One time my brother falsely accused me of stealing money from him. We were in the Post Office, and he wouldn't let it go, and I wouldn't let it go—I think we were both drunk—and it ended with punches being thrown.
When we were younger, one particularly heated argument ended in a full-scale BB gun war inside of the condo my family lived in. Though no one was seriously hurt, he and I got in a lot of trouble when our mom found a brownie pan riddled with indentations from BBs.
We fought growing up.
We nearly brawled in a funeral home as adults.
We've gone nearly a full year without speaking to each other.
There have been times when we felt like complete strangers.
But even when the emotion between us was far closer to hate than love, there was still a difference between who was inside the circle and who was outside of the circle. Sure, the circle might have had my brother and me throwing punches in the middle, but if someone would have joined in and helped either one of us beat on the other, the Brothers McKissen would have quickly turned on the outsider.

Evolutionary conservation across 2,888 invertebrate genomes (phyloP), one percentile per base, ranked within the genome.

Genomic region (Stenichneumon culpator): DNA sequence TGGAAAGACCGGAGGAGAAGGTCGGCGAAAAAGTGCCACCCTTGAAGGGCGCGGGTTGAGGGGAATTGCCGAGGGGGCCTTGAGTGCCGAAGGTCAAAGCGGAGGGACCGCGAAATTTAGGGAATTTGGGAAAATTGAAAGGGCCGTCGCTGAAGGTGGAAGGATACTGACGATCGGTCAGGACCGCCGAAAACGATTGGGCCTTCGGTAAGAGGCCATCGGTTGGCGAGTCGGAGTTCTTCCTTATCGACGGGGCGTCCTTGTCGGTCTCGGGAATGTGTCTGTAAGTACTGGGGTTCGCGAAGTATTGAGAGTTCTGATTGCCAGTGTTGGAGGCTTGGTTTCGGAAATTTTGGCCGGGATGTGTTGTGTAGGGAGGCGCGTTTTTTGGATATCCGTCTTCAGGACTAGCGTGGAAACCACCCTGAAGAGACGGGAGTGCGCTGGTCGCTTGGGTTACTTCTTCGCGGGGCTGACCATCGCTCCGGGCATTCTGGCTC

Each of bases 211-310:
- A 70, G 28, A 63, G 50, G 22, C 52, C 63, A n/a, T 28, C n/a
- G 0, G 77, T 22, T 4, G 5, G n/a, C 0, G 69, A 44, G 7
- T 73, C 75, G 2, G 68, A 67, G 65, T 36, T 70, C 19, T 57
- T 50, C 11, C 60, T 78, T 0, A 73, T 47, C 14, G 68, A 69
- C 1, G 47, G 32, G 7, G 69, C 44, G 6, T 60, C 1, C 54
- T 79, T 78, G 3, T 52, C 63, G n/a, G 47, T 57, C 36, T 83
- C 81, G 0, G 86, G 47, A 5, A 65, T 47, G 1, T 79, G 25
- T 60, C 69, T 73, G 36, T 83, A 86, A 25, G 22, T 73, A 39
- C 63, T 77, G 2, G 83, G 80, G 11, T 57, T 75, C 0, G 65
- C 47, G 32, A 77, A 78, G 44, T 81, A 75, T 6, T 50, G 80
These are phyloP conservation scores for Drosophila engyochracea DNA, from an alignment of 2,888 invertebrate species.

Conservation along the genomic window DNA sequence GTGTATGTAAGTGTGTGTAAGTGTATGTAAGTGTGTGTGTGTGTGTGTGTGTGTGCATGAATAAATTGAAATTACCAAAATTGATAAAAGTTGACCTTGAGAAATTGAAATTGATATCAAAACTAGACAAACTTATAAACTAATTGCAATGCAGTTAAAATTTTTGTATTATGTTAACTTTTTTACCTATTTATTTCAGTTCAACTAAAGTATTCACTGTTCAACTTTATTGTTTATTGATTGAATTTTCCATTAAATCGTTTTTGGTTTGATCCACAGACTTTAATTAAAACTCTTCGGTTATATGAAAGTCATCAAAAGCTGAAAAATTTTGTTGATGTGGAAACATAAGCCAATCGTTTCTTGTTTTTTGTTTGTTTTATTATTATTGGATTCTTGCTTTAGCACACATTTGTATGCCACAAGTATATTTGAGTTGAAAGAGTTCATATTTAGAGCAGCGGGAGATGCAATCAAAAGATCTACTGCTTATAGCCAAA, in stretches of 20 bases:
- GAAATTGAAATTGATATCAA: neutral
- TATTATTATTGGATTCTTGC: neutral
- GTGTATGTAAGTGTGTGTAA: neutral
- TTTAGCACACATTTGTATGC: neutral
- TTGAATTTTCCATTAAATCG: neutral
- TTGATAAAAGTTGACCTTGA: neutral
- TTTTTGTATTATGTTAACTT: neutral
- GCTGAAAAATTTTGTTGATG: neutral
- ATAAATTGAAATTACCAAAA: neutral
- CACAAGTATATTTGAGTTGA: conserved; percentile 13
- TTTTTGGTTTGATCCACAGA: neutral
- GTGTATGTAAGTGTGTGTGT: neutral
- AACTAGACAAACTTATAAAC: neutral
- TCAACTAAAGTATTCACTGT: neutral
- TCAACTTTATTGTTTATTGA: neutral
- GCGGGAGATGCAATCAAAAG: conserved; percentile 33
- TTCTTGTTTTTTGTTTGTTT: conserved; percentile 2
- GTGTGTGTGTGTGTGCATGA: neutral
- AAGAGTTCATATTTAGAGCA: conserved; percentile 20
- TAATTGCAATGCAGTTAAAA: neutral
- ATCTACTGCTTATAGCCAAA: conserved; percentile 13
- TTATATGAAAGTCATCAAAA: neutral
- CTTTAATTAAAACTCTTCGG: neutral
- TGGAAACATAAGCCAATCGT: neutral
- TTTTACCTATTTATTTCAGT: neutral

Growing up, our dad shared very little wisdom with us. Most of it was about the genius of Bob Seger and why he thought it was a bad idea to marry someone you had never slept with. But he drilled home the principle that you always stuck up for your family, even when you weren't getting along.
You might be angry with your brother.
You might even hate your brother, at least for a little while.
When you share the same physical space, when you have a complicated history, when you're competing over finite resources, when you know someone's strengths and weaknesses—when these circumstances are present, sometimes hate, anger, and division are inevitable.
In other words, it might be okay for me to call my brother an idiot.
But it's never okay for you to call my brother an idiot.